Hooray for Australian researchers. That rain smell is one I associate strongly with highveld thunderstorms and the start of the rains - it's particularly vivid when it's the first rain after the arid heat of the dry season. But even Cape Town rains manage to recreate it, especially at the moment with the alternation of hot and rainy. It's a sharp, keen, vivid, slightly wild smell, rife with generative promise, and I love the way those Australian researchers have constructed the word - petrichor is perfectly believable as the residue of a slightly otherworldly power. Like most instances of precipitation, it makes me very happy.
(And, yes, I'm quoting Toto lyrics. I like that song. So sue me.)
For some reason this year's Christmas seasonal stuff hasn't annoyed me as much as it usually does. It all seems a bit subdued: the city isn't packed with tourists to any unacceptable extent, the shop displays are not generally as in-your-face as usual, and my homicidal mutterings about the inappropriateness of jolly snow-encrusted Santas in African summer are more than somewhat below par. It might be that I'm still too tired to work up a good head of irritation steam, or that I'm working later than usual into the month and am tucked away neatly in an ivory tower away from the shopping frenzy. It's also helping that my sister and I have a no-presents-except-for-the-niece pact this year1, and I am spared the usual harrowings of present-acquisition. This is a surprising sense of release, and caused me to reflexively go off and donate madly to charity instead (Wikipedia, and St. Luke's Hospice - the former because its citation-needed refrain is wildly useful in explaining plagiarism to students, the latter because they were really lovely to my dad).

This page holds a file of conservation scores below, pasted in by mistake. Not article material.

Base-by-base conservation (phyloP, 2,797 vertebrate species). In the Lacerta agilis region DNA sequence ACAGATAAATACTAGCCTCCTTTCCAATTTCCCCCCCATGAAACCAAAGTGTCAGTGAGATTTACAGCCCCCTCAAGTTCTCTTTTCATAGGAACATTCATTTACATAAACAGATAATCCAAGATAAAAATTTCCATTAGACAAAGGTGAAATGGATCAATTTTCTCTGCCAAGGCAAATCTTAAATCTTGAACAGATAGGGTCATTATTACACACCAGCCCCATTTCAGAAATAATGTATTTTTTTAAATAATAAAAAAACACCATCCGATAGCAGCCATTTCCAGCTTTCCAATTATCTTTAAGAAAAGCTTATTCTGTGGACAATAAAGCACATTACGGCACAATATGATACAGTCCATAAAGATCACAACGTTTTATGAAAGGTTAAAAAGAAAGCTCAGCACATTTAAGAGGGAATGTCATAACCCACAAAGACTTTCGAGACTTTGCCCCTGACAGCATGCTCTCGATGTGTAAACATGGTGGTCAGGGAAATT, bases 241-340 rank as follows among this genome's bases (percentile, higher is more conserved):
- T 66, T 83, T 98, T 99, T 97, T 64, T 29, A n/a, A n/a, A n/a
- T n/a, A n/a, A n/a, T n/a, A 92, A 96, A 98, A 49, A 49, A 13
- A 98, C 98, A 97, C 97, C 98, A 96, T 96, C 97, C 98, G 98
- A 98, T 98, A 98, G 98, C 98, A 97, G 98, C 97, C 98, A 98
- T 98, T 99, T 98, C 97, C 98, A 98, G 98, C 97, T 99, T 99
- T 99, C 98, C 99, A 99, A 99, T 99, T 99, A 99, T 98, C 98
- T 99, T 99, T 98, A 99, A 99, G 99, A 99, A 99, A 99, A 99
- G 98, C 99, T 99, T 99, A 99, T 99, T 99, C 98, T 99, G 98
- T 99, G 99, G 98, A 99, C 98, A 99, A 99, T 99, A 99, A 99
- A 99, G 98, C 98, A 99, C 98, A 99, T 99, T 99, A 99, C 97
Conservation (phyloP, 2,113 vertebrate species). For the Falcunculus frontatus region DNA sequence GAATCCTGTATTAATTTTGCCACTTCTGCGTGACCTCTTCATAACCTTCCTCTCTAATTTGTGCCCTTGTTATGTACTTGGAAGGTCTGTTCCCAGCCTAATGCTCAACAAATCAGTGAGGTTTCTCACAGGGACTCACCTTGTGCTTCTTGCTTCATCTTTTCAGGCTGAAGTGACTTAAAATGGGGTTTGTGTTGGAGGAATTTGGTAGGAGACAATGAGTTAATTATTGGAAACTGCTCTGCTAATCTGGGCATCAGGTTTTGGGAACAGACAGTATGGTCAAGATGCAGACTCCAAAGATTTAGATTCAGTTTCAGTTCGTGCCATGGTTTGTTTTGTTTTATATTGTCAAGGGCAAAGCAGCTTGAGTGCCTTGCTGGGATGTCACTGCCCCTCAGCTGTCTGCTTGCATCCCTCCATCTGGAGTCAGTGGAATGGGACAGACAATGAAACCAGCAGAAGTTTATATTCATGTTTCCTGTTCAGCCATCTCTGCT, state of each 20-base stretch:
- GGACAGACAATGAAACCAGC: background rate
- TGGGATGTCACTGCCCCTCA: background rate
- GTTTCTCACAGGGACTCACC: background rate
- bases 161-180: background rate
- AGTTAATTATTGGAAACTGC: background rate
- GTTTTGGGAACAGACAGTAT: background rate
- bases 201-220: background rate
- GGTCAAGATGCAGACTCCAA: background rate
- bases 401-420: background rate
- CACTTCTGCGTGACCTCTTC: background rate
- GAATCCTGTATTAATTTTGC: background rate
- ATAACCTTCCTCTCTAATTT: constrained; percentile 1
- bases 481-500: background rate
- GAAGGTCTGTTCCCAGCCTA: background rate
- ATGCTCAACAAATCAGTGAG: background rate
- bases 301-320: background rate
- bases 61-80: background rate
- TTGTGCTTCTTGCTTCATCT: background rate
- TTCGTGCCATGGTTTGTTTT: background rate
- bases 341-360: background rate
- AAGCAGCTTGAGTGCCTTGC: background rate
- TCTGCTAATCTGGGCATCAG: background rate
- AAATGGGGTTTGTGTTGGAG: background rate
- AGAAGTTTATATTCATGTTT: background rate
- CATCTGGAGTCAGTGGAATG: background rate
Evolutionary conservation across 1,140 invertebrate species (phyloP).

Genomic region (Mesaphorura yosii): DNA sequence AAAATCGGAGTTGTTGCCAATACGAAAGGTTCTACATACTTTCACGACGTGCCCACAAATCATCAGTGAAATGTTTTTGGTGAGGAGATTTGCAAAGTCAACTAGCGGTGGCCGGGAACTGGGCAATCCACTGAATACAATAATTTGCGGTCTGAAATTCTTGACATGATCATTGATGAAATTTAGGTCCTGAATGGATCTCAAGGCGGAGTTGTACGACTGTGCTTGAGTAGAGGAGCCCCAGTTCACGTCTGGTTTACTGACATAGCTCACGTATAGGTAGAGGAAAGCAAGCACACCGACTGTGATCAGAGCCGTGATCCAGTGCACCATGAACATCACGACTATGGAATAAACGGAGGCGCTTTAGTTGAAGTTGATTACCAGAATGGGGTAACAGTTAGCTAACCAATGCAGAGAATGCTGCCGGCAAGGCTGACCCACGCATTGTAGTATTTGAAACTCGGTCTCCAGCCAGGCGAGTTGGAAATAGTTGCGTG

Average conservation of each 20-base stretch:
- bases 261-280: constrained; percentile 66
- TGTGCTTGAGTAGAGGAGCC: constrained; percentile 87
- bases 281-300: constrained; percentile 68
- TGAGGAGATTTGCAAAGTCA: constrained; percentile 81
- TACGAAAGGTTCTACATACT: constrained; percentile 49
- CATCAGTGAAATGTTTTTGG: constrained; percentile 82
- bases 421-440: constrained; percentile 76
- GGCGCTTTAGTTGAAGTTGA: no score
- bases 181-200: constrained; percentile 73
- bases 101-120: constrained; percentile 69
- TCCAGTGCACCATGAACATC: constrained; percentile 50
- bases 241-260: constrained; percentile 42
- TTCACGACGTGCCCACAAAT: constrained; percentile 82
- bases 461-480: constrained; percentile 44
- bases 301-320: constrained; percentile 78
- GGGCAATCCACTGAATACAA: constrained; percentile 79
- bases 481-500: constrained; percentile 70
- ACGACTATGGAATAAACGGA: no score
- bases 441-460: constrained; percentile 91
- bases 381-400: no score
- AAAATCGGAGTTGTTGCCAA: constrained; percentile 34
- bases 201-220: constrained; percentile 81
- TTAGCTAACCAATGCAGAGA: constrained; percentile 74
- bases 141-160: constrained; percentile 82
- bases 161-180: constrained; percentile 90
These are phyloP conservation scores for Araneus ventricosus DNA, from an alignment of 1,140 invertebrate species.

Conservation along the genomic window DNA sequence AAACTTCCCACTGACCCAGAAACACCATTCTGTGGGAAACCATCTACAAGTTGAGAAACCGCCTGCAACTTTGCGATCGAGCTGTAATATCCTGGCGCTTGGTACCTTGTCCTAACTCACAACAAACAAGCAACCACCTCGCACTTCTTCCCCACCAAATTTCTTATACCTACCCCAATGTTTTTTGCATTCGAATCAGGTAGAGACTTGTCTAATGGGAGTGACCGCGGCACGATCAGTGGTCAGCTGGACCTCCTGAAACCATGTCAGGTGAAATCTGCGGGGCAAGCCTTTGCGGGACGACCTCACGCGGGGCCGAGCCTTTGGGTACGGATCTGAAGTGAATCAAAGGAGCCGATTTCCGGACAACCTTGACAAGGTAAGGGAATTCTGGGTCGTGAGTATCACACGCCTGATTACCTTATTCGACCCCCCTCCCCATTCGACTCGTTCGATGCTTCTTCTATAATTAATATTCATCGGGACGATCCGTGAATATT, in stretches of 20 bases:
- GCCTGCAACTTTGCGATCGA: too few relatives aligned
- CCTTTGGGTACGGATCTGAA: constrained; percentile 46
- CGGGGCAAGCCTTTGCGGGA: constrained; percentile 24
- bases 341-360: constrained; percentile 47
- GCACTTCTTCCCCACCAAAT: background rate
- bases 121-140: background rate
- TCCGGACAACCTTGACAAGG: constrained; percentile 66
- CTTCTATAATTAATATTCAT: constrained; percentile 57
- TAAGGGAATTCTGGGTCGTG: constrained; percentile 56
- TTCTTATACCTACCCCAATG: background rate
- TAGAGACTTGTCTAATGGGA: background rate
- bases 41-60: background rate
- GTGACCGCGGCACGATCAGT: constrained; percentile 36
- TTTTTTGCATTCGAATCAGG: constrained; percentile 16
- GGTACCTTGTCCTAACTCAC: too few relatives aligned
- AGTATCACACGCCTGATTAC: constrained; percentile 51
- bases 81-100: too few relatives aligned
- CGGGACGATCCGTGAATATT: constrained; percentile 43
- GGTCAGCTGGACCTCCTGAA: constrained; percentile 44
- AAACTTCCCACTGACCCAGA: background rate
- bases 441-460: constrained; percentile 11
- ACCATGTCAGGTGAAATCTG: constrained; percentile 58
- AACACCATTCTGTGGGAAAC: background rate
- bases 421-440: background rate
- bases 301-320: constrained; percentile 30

In a neatly circular conclusion to this wayward-puppy post, Toto have recently re-formed for a benefit tour for one of their members, who is an ALS sufferer. ALS was what my dad had. Everything is connected.
1 Presents for Da Niece are not a problem, because I acquire them off Teh Internets through the year. One of this year's books was Look! A book!, which Cory Doctorow recommended on the basis of its success with his 7-year-old daughter. It's wonderful, detailed artwork with a lovely sense of whimsy; Da Niece seems very taken with it. She's 6 this year, so it's proving a bit of a challenge to hit the right level of either complex enough to interest her when it's read to her, or simple enough that she can start to read it herself. I think this one works quite well in the latter category. In the former, she's about to hit the stage where she's ready for Diana Wynne Jones, and for Ursula Vernon's Dragonbreath series. Heh.